Retirement Planning for Divorced Individuals

Retirement Planning for Divorced Individuals

Divorce can be one of life’s most challenging experiences. Not only is it distressing, but it also brings financial upheaval. And depending on your age, divorce may pose yet another risk: taking what was an on-track retirement plan squarely off balance.

For people in their 50s and up, the challenges are particularly acute. There will be less time to make up for what you will have lost. You will have a shorter timespan to gather earnings, put away savings, and accumulate more wealth from portfolio investment growth. Your goals and plan for retirement will also change, since you likely counted on a financial future with your partner.    

Later-in-life breakups are a growing trend, as researchers at Bowling Green State University discovered. They found that, from 1990 to 2010, the divorce rate among couples in their 50s and beyond more than doubled. In that same period, the overall divorce rate remained relatively flat.

While it may be tempting to put finances on the back-burner, now isn’t optimal to fall back on planning ahead. Your financial security is at stake. If anything, it’s time to refocus on your financial progress and create a new plan for your personal retirement goals.

Here are some tips to help you get back into the driver’s seat of your money matters.

Taking Charge of Your Future

Yes, putting your life back together isn’t easy. But the good news is now you are in control of your future.

While divvying up retirement assets in a divorce might be a simple process, it requires that you do your homework, according to Mark Cussen, a financial writer and CFP®. Why? Because making the wrong move or failing to report asset transfers properly could result in serious tax consequences. In fact, some missteps may trigger more than a massive tax bill, and you may also end up paying a bundle in unncessary fees.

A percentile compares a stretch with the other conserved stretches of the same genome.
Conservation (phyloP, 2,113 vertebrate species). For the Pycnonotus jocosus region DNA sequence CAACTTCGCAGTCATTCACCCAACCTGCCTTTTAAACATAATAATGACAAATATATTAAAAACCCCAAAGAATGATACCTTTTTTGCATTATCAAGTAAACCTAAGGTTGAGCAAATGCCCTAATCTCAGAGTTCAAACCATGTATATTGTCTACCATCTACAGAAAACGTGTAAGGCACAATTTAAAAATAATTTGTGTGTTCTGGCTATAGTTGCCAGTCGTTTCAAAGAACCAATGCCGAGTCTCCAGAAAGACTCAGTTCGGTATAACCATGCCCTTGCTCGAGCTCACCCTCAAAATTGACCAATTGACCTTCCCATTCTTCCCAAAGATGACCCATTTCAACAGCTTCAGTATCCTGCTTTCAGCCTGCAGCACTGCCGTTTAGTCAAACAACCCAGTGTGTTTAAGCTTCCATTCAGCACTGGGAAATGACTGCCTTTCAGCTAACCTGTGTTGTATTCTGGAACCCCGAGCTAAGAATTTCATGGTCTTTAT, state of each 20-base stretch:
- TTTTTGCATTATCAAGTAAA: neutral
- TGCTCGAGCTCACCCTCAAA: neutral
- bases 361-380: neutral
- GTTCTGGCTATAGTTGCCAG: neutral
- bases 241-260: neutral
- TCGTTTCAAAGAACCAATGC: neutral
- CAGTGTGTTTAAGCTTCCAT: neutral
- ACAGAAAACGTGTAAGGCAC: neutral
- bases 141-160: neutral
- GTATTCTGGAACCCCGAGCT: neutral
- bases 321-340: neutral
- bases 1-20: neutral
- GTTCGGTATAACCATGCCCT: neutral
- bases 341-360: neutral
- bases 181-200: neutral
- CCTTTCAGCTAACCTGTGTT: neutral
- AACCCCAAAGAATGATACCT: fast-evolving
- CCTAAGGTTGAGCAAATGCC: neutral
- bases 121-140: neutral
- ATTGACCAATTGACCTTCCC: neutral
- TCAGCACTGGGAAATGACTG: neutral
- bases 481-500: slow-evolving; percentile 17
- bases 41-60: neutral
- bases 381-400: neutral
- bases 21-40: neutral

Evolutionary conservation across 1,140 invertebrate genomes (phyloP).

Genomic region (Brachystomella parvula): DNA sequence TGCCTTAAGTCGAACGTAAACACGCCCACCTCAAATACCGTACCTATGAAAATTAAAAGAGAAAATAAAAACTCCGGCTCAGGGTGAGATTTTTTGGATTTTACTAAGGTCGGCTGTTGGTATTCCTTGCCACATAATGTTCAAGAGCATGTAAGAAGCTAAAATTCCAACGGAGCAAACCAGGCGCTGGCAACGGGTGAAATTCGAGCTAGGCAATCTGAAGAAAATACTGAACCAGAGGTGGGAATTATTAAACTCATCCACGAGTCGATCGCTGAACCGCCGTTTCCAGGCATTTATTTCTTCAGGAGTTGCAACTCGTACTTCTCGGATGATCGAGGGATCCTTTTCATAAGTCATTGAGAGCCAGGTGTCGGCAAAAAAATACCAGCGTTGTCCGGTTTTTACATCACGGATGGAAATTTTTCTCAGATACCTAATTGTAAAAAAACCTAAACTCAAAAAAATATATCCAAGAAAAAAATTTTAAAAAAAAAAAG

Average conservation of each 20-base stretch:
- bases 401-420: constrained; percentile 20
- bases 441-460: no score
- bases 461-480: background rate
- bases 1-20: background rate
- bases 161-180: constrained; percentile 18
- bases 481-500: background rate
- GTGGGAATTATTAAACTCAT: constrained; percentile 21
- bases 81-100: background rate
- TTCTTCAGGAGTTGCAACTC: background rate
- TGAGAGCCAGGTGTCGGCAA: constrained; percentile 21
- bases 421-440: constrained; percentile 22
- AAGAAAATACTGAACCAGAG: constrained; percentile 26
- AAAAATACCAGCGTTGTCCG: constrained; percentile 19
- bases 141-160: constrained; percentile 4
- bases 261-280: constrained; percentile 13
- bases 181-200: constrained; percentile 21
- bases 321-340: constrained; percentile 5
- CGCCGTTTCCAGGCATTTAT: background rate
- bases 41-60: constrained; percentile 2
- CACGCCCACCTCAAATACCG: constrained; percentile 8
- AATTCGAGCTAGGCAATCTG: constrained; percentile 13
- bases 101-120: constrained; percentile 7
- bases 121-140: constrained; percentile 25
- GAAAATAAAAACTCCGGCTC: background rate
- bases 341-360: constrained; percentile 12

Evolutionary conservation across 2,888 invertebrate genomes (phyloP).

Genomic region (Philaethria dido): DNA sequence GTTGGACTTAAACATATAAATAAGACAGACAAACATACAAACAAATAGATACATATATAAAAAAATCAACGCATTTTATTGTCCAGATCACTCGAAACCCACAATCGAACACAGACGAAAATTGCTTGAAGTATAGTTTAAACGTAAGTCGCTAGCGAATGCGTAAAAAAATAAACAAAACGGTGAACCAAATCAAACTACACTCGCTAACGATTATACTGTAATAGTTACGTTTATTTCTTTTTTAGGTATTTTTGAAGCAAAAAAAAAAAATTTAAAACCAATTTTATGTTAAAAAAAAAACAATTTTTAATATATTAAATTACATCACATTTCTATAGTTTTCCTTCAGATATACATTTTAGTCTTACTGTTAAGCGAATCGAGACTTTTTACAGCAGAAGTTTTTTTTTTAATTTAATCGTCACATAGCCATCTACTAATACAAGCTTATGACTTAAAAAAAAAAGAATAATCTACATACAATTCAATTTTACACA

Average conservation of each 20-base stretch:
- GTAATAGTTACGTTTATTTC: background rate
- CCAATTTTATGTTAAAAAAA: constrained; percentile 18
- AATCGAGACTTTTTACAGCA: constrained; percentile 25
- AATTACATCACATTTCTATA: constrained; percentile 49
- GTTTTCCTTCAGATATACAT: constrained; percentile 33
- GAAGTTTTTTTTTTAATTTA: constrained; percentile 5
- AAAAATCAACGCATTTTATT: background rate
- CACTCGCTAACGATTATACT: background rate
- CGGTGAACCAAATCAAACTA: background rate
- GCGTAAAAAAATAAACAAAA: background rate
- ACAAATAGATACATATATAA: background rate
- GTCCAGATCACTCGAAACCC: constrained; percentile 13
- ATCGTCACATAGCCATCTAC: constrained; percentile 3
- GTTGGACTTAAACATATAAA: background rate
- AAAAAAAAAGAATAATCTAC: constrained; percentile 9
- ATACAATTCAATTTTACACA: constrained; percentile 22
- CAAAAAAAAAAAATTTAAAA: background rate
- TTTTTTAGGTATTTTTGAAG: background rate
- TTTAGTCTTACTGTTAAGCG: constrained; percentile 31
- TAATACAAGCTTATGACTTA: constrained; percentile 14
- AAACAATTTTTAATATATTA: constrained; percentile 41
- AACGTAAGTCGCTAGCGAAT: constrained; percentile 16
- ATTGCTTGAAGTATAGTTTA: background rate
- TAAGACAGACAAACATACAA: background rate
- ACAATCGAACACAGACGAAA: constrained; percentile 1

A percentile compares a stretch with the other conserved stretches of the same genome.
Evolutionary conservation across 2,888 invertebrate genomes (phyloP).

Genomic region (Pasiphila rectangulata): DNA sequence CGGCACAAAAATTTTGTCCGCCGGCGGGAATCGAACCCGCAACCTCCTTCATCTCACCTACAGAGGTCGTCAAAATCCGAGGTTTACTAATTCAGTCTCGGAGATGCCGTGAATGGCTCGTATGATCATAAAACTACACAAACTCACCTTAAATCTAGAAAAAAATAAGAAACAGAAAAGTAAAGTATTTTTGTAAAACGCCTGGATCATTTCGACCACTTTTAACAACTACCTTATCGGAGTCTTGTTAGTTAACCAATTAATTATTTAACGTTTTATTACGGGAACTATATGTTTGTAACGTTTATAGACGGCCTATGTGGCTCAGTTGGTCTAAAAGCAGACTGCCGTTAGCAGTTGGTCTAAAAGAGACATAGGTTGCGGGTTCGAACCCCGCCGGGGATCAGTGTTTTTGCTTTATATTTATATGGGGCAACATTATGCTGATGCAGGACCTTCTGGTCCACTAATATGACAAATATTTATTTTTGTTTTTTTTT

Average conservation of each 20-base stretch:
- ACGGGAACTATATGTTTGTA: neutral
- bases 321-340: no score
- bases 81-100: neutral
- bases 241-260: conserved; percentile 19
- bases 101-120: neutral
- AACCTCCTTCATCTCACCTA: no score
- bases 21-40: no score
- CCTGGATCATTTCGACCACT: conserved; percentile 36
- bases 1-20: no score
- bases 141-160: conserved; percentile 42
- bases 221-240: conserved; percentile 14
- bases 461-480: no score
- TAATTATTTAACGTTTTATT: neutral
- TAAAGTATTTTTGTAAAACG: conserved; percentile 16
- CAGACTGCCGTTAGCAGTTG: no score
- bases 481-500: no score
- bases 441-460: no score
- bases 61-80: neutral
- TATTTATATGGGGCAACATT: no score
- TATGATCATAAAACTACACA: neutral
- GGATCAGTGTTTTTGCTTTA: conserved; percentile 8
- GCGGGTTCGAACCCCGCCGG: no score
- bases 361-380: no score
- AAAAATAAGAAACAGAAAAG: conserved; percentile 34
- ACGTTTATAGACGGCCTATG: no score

Many divorcing couples will have retirement plans. Just like other assets, they may be shared between both parties, although it’s possible that only one spouse will be awarded ownership.

Because there are rules governing asset division due to divorce, seeking guidance from retirement and legal experts at this stage can help you uncover what you must know about reporting and tax considerations. That way you aren’t left holding a tax bill that could have been avoided.

There are different rules for dealing with IRAs and qualified plans, which include both company pensions (defined-benefit plans) and employee plans like a 401(k) (defined-contribution plans).

Qualified plans come in many forms, so it’s important to know the major ones to be on the lookout for, including:

  • Profit-sharing plans
  • 403(b) plans
  • 457 plans
  • Target benefit plans
  • Employee stock ownership (ESOP) plans
  • Keogh (HR-10)
  • Simplified Employee Pension (SEP)
  • Savings Incentive Match Plan for Employees (SIMPLE)

Minding Your Ps and Q(DRO)s

Because qualified plans only allow certain types of instruments—most commonly publicly traded securities, mutual funds, money market funds, and real estate funds— they specify when and how distributions can be made.

Generally, employees must either the following in order to trigger allowable distributions:

  • Reach the plan’s defined retirement age,
  • Become disabled, or
  • Pass away (in which case the beneficiary becomes the recipient).

However, there are important exceptions of which you will want to be aware.

Dividing an IRA is a process known as “transfer incident to divorce,” observes Jim Blankenship, a widely respected financial planner. Whereas qualified plans, such as a 401(k) and those listed above, are split under what’s called a Qualified Domestic Relations Order or (QDRO). While courts can confuse the two categories and consider them both as QDROs, you must correctly categorize each retirement asset submitted to your judge or mediator to represent them accurately in your divorce agreement. Failing to do this could cause delays or headaches during the proceedings.

IRAs are Treated Differently in Divorce

For example, when you specify that an IRA division is a “transfer incident to divorce,” there would be no tax assessed on the transaction, as Blankenship notes.

The IRA custodian could classify the distribution of funds as a transfer or a rollover. Either way, the person receiving the funds takes legal ownership after the transfer and assumes complete tax responsibility now and in the future for any distributions.

If you are the one losing the funds, you are released from any tax liability on what happens to them after your ex-spouse takes possession. You avoid owing tax on the assets because you followed the IRS rules for transfer incidents.